Always keen to add a twist or two to these ‘set in Japan’ reviews here is the first review of an animated movie. My sister told me at Christmas that ‘Cars 2‘ featured Japan and I had hoped to watch it with my nephew but sadly that never happened and so I ended up viewing it all alone one afternoon which is pretty sa-a-a-a-ad!!
Having been challenged to a series of races by an Italian car, Lightning McQueen and his tow-trucking sidekick Mater head to Japan and Europe to compete in the World Grand Prix. Now I’ve not seen the original ‘Cars‘ (2006) movie so all the characters were new to me but I do now that Lightning McQueen is the prime protagonist. However, in this film the roles are pretty much switched as Mater becomes the main focus as he becomes sidetracked in an international espionage adventure via the classic movie mistaken identity scenario.
Lets start with the positives then. Naturally, for a series titled ‘Films Set In Japan’ it is the scenes set in Tokyo which I was most interested in. There’s plenty of attention to detail here (both automobile-related and otherwise) to please and amuse those who know what Tokyo is like. Alongside some fantastic animated views of Mount Fuji, Rainbow Bridge, Tokyo Tower and the neon-lit city there are references to vending machines, capsule hotels and state-of-the-art toilets and the fight in the latter is quite reminiscent of the pre-title sequence in Daniel Craig’s first outing as 007 in ‘Casino Royale‘ (2006).
What this film is lacking in though is any kind of story. The plot is far too convoluted for a kids film and it’s been so over-stuffed that one can’t even remember which plot they should be focusing on at times whether it be the race, secret agent or alternative fuels one. The kids surely want to see racing scenes but they seemed almost incidental at times in this Pixar-produced sequel. Heartwarming moments are few and far between and too many of the characters are just not that interesting or funny!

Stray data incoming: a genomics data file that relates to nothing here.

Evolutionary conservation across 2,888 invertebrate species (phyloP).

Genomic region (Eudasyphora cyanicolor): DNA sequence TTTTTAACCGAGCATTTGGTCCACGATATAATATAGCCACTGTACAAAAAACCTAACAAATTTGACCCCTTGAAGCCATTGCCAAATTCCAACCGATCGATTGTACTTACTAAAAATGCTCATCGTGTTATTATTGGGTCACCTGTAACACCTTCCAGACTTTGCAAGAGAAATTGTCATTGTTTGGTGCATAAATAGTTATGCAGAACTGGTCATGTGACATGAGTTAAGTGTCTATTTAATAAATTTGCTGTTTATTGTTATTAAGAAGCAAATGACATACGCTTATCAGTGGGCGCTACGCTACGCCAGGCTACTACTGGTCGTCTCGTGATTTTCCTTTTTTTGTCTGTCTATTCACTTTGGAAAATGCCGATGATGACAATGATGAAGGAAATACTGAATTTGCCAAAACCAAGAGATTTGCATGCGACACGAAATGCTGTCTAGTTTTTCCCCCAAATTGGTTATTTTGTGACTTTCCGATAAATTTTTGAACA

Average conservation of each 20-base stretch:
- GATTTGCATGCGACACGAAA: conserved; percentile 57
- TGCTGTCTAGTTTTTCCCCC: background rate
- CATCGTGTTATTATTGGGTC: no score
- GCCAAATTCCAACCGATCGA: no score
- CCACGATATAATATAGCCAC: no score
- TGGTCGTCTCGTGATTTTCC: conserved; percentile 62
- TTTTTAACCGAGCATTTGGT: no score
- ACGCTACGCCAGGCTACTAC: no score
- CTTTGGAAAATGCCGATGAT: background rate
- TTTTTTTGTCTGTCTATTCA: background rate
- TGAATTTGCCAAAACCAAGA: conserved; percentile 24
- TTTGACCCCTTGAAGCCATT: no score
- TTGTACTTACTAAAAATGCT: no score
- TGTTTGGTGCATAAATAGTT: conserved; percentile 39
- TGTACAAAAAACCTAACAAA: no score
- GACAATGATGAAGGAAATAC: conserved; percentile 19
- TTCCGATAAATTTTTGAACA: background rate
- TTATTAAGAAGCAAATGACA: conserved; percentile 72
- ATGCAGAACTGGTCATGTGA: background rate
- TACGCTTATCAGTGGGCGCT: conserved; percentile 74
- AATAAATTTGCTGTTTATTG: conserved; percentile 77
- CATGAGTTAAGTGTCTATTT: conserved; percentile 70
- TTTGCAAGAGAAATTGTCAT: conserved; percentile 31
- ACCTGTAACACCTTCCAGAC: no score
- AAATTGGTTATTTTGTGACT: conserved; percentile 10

There seems to be too much focus on Mater who doesn’t really cut it as the lead character and his slightly annoying country drawl and demeanour starts to grate a bit as the film drags on. It may be funny when he’s in the supporting role but when it’s the centre of attention it fails to amuse so much.
Furthermore, all the stuff about environmentally friendly alternative fuel sources is a bit forced and comes across as a little bit preachy. Cinema is one particular part of the entertainment industry which is disposable and I, for one, really didn’t feel the need for Pixar to climb on their moral high horse and start telling us about how bad the oil companies are. The (far too limited) racing scenes may keep the children happy but I don’t believe that too many of them would have followed the plot about oil companies, mafia and espionage.
Tokyo Fox Rating 4/10